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You're wrong in almost anything. If you use an isolated gate driver, then it's obviously that GND and VSSA and VSSB should have no connection, else you don't need an isolated driver. For the fully controlled solution 0 to 100% PWM you need three power supplies. The VCC, VDDA and VDDB, last two shall have high insulation voltage. If you plan to drive a half ...

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No, it won't work. the supply of the high-side transistor (VDDA) needs to be floating. That is normally achieved by using a bootstrap circuit or a dc/dc convertor. You need two supplies for the secondary (VDDs). The low-side can be a "normal" 15V but the high-side needs to be floating. It is normally recommended to joing signal gorund and power ground on ...

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What happens now with the current /voltage on the inductive load? Then again it can't simply just drop to zero, in the case of the current. But where to does the inductive load discharges? It discharges into a voltage source, the inductive load becomes a generator for that amount of time. Thyristor conducts the current as before (until the current drops ...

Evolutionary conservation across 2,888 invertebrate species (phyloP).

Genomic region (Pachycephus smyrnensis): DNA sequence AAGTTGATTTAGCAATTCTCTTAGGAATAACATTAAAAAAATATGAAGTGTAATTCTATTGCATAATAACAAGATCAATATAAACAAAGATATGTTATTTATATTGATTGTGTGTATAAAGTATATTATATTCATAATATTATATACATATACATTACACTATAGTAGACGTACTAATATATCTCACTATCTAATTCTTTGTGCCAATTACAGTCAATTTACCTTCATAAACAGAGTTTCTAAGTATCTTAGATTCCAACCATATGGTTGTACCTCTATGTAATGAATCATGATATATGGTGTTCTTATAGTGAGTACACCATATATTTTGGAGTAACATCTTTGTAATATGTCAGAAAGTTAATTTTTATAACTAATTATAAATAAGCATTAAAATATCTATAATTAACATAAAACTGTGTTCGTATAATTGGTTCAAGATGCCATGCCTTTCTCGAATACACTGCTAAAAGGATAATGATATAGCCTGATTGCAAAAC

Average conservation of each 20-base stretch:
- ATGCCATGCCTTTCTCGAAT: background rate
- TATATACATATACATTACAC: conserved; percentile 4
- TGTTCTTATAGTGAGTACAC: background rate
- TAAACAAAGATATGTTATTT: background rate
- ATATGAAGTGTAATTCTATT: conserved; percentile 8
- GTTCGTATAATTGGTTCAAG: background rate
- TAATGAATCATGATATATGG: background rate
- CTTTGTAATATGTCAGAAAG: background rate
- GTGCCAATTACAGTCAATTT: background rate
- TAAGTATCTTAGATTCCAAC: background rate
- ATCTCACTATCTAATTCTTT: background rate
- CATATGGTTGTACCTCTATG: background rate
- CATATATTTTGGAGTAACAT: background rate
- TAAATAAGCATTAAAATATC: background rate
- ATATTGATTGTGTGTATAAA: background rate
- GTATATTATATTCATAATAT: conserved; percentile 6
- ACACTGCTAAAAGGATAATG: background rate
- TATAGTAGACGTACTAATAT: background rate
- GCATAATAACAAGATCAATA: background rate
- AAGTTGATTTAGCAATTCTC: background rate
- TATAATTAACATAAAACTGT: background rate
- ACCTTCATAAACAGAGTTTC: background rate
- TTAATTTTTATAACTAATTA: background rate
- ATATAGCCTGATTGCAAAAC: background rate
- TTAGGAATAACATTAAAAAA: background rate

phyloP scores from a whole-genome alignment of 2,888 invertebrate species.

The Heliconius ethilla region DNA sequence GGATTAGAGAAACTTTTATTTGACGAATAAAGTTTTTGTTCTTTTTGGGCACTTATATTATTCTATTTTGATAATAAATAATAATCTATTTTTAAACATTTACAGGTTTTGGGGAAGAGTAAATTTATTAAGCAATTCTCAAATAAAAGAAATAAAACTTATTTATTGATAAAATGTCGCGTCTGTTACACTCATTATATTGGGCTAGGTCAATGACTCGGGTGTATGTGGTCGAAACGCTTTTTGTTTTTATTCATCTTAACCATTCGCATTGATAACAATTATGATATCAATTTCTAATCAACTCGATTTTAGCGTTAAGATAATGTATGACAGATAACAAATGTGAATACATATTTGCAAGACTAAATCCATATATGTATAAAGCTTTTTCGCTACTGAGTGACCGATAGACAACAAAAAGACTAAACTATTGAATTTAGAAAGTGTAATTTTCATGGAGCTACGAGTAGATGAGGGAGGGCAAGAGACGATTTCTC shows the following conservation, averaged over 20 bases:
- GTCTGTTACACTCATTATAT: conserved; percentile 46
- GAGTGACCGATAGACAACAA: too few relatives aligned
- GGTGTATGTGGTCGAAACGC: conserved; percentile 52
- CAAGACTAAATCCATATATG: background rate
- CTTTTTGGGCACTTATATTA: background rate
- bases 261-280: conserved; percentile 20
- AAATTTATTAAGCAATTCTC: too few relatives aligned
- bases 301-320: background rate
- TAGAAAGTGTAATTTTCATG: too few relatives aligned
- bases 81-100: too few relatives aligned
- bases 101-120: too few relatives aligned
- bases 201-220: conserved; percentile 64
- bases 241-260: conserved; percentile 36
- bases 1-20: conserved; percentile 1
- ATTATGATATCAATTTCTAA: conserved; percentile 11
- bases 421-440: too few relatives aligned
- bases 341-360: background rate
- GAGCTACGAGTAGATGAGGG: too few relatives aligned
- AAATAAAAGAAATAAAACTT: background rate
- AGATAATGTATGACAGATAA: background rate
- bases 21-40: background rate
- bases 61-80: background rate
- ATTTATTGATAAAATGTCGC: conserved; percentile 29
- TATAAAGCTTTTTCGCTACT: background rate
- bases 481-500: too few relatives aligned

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Never heard about "burst-mode". Pulse skipping is a simple method to limit the output voltage / current within the maximum permitted margins. The simplest analogy is a children swing. You push every cycle in resonance as long you have enough amplitude, then you skip pushing until the swing goes lower. In a resonance circuit there is a similar behaviour, if ...

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This way, you halves the capacitance, doubles the power rating, internal resistance and lead inductance. As long as your selection of the cap has some reasonable margin, it should be good to go.